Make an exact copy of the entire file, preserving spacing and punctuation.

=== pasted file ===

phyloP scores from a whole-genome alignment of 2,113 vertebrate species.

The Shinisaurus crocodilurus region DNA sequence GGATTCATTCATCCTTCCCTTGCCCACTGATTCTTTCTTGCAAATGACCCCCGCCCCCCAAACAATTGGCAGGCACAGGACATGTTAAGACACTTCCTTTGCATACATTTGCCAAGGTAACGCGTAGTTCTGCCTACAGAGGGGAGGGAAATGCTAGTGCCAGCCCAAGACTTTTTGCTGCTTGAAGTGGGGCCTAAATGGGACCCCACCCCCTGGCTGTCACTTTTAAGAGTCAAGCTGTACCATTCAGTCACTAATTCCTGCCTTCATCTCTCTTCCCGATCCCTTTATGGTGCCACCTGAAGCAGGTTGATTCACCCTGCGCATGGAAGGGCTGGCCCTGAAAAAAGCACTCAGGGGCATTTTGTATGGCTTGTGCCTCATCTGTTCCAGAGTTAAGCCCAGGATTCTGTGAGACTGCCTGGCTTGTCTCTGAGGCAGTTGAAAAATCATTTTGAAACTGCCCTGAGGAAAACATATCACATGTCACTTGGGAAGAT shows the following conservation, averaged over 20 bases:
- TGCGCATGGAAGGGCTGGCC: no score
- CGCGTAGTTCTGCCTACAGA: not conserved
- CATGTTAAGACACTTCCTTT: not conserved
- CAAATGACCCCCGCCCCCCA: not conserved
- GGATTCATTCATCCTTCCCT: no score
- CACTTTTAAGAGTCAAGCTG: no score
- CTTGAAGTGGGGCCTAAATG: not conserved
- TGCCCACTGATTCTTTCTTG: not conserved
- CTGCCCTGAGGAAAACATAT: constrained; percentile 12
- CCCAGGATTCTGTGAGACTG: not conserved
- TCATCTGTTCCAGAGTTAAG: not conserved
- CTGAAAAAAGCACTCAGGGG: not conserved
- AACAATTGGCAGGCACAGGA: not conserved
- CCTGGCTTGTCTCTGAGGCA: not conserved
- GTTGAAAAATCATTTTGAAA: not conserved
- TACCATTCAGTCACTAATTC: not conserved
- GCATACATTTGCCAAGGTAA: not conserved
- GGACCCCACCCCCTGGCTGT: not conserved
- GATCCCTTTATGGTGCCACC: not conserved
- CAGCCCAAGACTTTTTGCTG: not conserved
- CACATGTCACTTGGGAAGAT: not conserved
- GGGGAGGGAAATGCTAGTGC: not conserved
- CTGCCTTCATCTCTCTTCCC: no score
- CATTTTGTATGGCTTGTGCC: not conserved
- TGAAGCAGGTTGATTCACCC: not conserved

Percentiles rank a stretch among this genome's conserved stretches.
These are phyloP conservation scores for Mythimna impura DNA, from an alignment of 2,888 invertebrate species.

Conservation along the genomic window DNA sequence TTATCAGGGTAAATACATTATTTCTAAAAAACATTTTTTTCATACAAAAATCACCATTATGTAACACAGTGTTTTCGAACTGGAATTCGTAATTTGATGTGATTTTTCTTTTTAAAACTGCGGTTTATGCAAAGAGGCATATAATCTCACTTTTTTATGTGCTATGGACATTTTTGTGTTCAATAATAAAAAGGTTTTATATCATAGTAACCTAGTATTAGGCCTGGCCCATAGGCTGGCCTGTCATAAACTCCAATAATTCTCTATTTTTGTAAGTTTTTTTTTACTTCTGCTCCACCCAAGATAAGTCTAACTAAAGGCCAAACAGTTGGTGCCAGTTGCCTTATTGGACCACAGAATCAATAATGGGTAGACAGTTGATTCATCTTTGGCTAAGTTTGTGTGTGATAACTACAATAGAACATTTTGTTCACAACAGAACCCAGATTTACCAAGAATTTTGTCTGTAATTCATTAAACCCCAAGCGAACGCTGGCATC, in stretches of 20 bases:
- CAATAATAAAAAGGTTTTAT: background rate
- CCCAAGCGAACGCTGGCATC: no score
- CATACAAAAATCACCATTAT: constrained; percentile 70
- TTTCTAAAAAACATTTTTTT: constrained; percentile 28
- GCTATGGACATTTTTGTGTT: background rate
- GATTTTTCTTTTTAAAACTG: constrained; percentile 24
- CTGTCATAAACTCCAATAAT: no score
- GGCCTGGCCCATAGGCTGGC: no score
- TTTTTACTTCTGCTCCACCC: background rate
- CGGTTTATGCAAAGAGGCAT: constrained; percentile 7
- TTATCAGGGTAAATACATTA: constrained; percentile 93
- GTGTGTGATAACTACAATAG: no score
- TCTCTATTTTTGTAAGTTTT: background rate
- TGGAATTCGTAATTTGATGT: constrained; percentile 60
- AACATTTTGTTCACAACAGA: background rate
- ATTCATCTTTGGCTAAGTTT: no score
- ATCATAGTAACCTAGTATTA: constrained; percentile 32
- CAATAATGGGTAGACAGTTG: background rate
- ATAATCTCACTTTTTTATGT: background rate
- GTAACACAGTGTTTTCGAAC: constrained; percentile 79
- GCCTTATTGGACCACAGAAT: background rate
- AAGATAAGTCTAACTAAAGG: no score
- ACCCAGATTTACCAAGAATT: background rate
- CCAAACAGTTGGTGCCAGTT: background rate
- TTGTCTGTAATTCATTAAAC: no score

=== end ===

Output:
phyloP scores from a whole-genome alignment of 2,113 vertebrate species.

The Shinisaurus crocodilurus region DNA sequence GGATTCATTCATCCTTCCCTTGCCCACTGATTCTTTCTTGCAAATGACCCCCGCCCCCCAAACAATTGGCAGGCACAGGACATGTTAAGACACTTCCTTTGCATACATTTGCCAAGGTAACGCGTAGTTCTGCCTACAGAGGGGAGGGAAATGCTAGTGCCAGCCCAAGACTTTTTGCTGCTTGAAGTGGGGCCTAAATGGGACCCCACCCCCTGGCTGTCACTTTTAAGAGTCAAGCTGTACCATTCAGTCACTAATTCCTGCCTTCATCTCTCTTCCCGATCCCTTTATGGTGCCACCTGAAGCAGGTTGATTCACCCTGCGCATGGAAGGGCTGGCCCTGAAAAAAGCACTCAGGGGCATTTTGTATGGCTTGTGCCTCATCTGTTCCAGAGTTAAGCCCAGGATTCTGTGAGACTGCCTGGCTTGTCTCTGAGGCAGTTGAAAAATCATTTTGAAACTGCCCTGAGGAAAACATATCACATGTCACTTGGGAAGAT shows the following conservation, averaged over 20 bases:
- TGCGCATGGAAGGGCTGGCC: no score
- CGCGTAGTTCTGCCTACAGA: not conserved
- CATGTTAAGACACTTCCTTT: not conserved
- CAAATGACCCCCGCCCCCCA: not conserved
- GGATTCATTCATCCTTCCCT: no score
- CACTTTTAAGAGTCAAGCTG: no score
- CTTGAAGTGGGGCCTAAATG: not conserved
- TGCCCACTGATTCTTTCTTG: not conserved
- CTGCCCTGAGGAAAACATAT: constrained; percentile 12
- CCCAGGATTCTGTGAGACTG: not conserved
- TCATCTGTTCCAGAGTTAAG: not conserved
- CTGAAAAAAGCACTCAGGGG: not conserved
- AACAATTGGCAGGCACAGGA: not conserved
- CCTGGCTTGTCTCTGAGGCA: not conserved
- GTTGAAAAATCATTTTGAAA: not conserved
- TACCATTCAGTCACTAATTC: not conserved
- GCATACATTTGCCAAGGTAA: not conserved
- GGACCCCACCCCCTGGCTGT: not conserved
- GATCCCTTTATGGTGCCACC: not conserved
- CAGCCCAAGACTTTTTGCTG: not conserved
- CACATGTCACTTGGGAAGAT: not conserved
- GGGGAGGGAAATGCTAGTGC: not conserved
- CTGCCTTCATCTCTCTTCCC: no score
- CATTTTGTATGGCTTGTGCC: not conserved
- TGAAGCAGGTTGATTCACCC: not conserved

Percentiles rank a stretch among this genome's conserved stretches.
These are phyloP conservation scores for Mythimna impura DNA, from an alignment of 2,888 invertebrate species.

Conservation along the genomic window DNA sequence TTATCAGGGTAAATACATTATTTCTAAAAAACATTTTTTTCATACAAAAATCACCATTATGTAACACAGTGTTTTCGAACTGGAATTCGTAATTTGATGTGATTTTTCTTTTTAAAACTGCGGTTTATGCAAAGAGGCATATAATCTCACTTTTTTATGTGCTATGGACATTTTTGTGTTCAATAATAAAAAGGTTTTATATCATAGTAACCTAGTATTAGGCCTGGCCCATAGGCTGGCCTGTCATAAACTCCAATAATTCTCTATTTTTGTAAGTTTTTTTTTACTTCTGCTCCACCCAAGATAAGTCTAACTAAAGGCCAAACAGTTGGTGCCAGTTGCCTTATTGGACCACAGAATCAATAATGGGTAGACAGTTGATTCATCTTTGGCTAAGTTTGTGTGTGATAACTACAATAGAACATTTTGTTCACAACAGAACCCAGATTTACCAAGAATTTTGTCTGTAATTCATTAAACCCCAAGCGAACGCTGGCATC, in stretches of 20 bases:
- CAATAATAAAAAGGTTTTAT: background rate
- CCCAAGCGAACGCTGGCATC: no score
- CATACAAAAATCACCATTAT: constrained; percentile 70
- TTTCTAAAAAACATTTTTTT: constrained; percentile 28
- GCTATGGACATTTTTGTGTT: background rate
- GATTTTTCTTTTTAAAACTG: constrained; percentile 24
- CTGTCATAAACTCCAATAAT: no score
- GGCCTGGCCCATAGGCTGGC: no score
- TTTTTACTTCTGCTCCACCC: background rate
- CGGTTTATGCAAAGAGGCAT: constrained; percentile 7
- TTATCAGGGTAAATACATTA: constrained; percentile 93
- GTGTGTGATAACTACAATAG: no score
- TCTCTATTTTTGTAAGTTTT: background rate
- TGGAATTCGTAATTTGATGT: constrained; percentile 60
- AACATTTTGTTCACAACAGA: background rate
- ATTCATCTTTGGCTAAGTTT: no score
- ATCATAGTAACCTAGTATTA: constrained; percentile 32
- CAATAATGGGTAGACAGTTG: background rate
- ATAATCTCACTTTTTTATGT: background rate
- GTAACACAGTGTTTTCGAAC: constrained; percentile 79
- GCCTTATTGGACCACAGAAT: background rate
- AAGATAAGTCTAACTAAAGG: no score
- ACCCAGATTTACCAAGAATT: background rate
- CCAAACAGTTGGTGCCAGTT: background rate
- TTGTCTGTAATTCATTAAAC: no score